Who is winning the war of words on WeChat in the NSW election?
Dr Yang said while NSW Premier Dominic Perrottet had a historically larger WeChat footprint, with mentions in 103 articles to Mr Minns’ 43, he had not appeared to have paid for advertising during the election campaign.
Mr Perrottet, whose seat of Epping has the second-highest number of people with Chinese ancestry in the state (31,758), according to ABS data, has not adopted a Mandarin name and is referred to in English on the platform.
He appears in more right-leaning WeChat accounts, like Australian Financial News, which gained notoriety during last year’s federal election after demonstrating strong support for former treasurer Josh Frydenberg.
The NSW electorate with the highest number of people with Chinese ancestry is Ryde (33,361), held by outgoing cabinet minister Victor Dominello on a margin of 8.9 per cent.
ABC election analyst Antony Green believes that, based on federal election results, Ryde will be closely contested between the new Liberal candidate, Jordan Lane, and Labor’s Lyndal Howison. Other key battleground seats with large Chinese populations include Willoughby (22,229), Parramatta (21,033), Oatley (18,568) and Drummoyne (14,437).
Dr Yang’s research was completed with Dr Luke Heemsbergen, also from Deakin University, and Dr Robbie Fordyce from Monash University, who said the volume of political advertising on WeChat could be linked back to how secure the major parties felt in their public support.
“Frydenberg was in a very risky position during the federal election, which led to him being one of the most aggressive advertisers at the time,” Dr Fordyce told the Financial Review.
“Minns now sees the election within striking distance, and he’s putting in not just dollars, but also some culturally aware political strategy that may well work for him given the current political climate.
“What we are seeing now is a higher spend on culturally aware campaign strategies. The NSW election is seeing more planning and tactical work for WeChat campaigns, and shows an increase in strategic thinking over the bulk fire-and-forget advertising of last year’s federal election.”
Electorates with large numbers of voters of Chinese heritage turned against the Coalition at last year’s federal election, in a sign the Liberal Party’s hawkish anti-China rhetoric cost it dearly at the ballot box.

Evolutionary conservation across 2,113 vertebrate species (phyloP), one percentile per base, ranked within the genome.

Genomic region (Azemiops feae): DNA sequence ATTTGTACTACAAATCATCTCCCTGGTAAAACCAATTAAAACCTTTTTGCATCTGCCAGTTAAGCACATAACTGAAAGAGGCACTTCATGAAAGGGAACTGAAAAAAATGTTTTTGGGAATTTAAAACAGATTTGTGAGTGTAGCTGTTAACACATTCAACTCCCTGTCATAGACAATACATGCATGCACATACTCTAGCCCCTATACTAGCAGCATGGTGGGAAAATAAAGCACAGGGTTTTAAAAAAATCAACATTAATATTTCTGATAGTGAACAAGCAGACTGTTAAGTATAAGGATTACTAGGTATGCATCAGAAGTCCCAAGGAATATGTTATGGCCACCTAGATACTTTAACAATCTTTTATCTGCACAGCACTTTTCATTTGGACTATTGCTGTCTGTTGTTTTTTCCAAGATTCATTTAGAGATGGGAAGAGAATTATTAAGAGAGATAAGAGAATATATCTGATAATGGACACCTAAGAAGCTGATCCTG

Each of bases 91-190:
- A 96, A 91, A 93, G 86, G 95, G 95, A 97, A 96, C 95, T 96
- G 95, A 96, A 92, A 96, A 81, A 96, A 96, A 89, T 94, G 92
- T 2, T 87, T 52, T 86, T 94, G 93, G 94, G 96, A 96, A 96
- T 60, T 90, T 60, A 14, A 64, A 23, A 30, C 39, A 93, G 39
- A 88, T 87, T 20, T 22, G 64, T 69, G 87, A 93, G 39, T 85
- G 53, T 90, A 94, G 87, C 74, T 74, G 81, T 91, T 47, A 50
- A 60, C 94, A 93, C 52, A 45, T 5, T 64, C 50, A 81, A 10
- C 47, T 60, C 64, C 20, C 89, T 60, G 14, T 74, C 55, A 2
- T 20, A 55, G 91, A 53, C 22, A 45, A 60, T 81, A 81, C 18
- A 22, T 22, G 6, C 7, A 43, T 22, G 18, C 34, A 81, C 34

Headache for Libs
Nine of the 10 electorates with the largest Mandarin-speaking populations recorded swings against the Liberal Party that were above the statewide average.
The Liberals suffered an 8.7 per cent decline in their primary vote in the Victorian seat of Chisholm, which has more Mandarin-speakers than any other electorate in Australia, even worse than the party’s statewide negative swing of 5.6 per cent.
This could prove a major headache for the NSW Liberals, given they hold six out of 10 of the electorates with the highest proportion of Chinese ancestry.
Mary Doyle, who is Labor’s candidate for the byelection in the east Melbourne seat of Aston, where roughly 15 per cent of voters has Chinese ancestry, hopes to tap into this trend.
“The former government ramped up anti-China rhetoric which cut off opportunities for local business, hampered our economy and divided rather than brought people together,” she said.
“I want to be part of the Albanese Labor government, which has restored Australia’s reputation on the world stage, particularly with key trading partners like China, opening up opportunities for local businesses.”
Her opponent, Liberal candidate Roshena Campbell, will soon communicate with voters through WeChat. She visited the Knox Chinese Elderly Club along with federal Opposition Leader Peter Dutton on March 2, and attended a morning tea with Chinese community leaders on Friday with Keith Wolahan, Dan Tehan and Jane Hume.
“My parents came to Australia in the 1970s. They worked hard to build a small business, raise a family, and contribute to their community,” Ms Campbell said.
“That migrant story is one shared by thousands of families across Aston. I want families and small businesses across Aston to be able to get ahead and be rewarded for their effort and community spirit. If elected, I will be a strong voice for them.”